A US National Security Agency-issued report highlights how, during the Vietnam War, fake calls were made by North Vietnam with a view to making the US military attack its own servicemen
Study Issued After New Call for Data Declassification
The report â which extends to 500 pages â was released in reply to a âmandatory declassificationâ request, according to the Federation of American Scientists. Beginning with a message sent by Ho Chi Minh (the then-leader of Vietnam) to Russiaâs Stalin in 1945, it covers the conflict from a âsignals intelligenceâ point of view.
Report: North Vietnam Tapped Into US Military Comms
According to the report - titled âSpartans in Darknessâ - intelligence groups in North Vietnam were occasionally successful in infiltrating US military communications while the Vietnam War was in progress.
Several times, "the communists were able, by communicating on Allied radio nets, to call in Allied artillery or air strikes on American units", the report described.
Report: Gulf of Tolkin Incident Did Not Occur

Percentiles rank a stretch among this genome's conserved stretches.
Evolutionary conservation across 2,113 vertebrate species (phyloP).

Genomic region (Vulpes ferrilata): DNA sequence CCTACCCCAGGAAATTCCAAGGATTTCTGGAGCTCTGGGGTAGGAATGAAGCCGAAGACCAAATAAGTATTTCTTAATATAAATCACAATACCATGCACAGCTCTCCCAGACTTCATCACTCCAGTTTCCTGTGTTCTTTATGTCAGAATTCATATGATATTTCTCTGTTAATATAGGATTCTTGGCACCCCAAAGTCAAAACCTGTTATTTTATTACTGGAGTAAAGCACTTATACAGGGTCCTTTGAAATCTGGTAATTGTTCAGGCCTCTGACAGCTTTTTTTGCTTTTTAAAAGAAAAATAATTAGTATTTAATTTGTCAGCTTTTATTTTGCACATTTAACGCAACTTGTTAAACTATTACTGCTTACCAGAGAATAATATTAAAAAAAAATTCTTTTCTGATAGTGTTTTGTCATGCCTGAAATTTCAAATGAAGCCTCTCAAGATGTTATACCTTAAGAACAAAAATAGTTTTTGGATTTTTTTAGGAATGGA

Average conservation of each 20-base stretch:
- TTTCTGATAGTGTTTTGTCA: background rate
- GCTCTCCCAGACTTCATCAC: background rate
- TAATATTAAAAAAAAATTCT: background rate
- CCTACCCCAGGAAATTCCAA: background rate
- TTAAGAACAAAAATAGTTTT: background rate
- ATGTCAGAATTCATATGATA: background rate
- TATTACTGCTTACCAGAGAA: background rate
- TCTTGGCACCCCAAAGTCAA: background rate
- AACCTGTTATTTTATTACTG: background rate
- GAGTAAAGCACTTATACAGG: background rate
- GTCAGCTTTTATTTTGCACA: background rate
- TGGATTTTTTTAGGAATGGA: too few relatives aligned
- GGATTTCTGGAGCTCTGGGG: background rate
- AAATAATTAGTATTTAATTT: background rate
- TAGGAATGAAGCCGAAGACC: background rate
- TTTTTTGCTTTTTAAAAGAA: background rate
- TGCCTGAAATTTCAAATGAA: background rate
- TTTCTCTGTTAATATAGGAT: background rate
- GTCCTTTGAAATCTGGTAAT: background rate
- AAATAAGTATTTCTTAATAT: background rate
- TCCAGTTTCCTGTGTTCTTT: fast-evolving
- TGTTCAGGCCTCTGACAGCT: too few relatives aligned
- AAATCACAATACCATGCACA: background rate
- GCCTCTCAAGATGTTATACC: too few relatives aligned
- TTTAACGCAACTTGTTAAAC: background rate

The FASâ Steven Aftergood told news agency AFP that he had never before heard of such a deviation having taken place. He added, however, that new evidence on the infamous Gulf of Tolkin Incident â which occurred in 1964 â represented to him the âmost historically significant feature.â
The Gulf of Tonkin Incident, in which, it was claimed, North Vietnamese forces attacked American destroyers, contributed to then-US President Johnsonâs decision to inject additional troop support into the conflict.
The reportâs author, said the FAS, âdemonstrates that not only is it not true...that the evidence of an attack was 'unimpeachable,' but that to the contrary, a review of the classified signals intelligence proves that 'no attack happened that nightââ.
This, said Aftergood, represents a âdramatic reversal of the historical recordâ. He added: "There were previous indications of this but this is the first time we have seen the complete study."
The Vietnam War took place over the decade between 1965 and 1975.
In total, more than 1.4 million lives were lost among the armed forces taking part.
Source â Armed Forces Internationalâs US Correspondent
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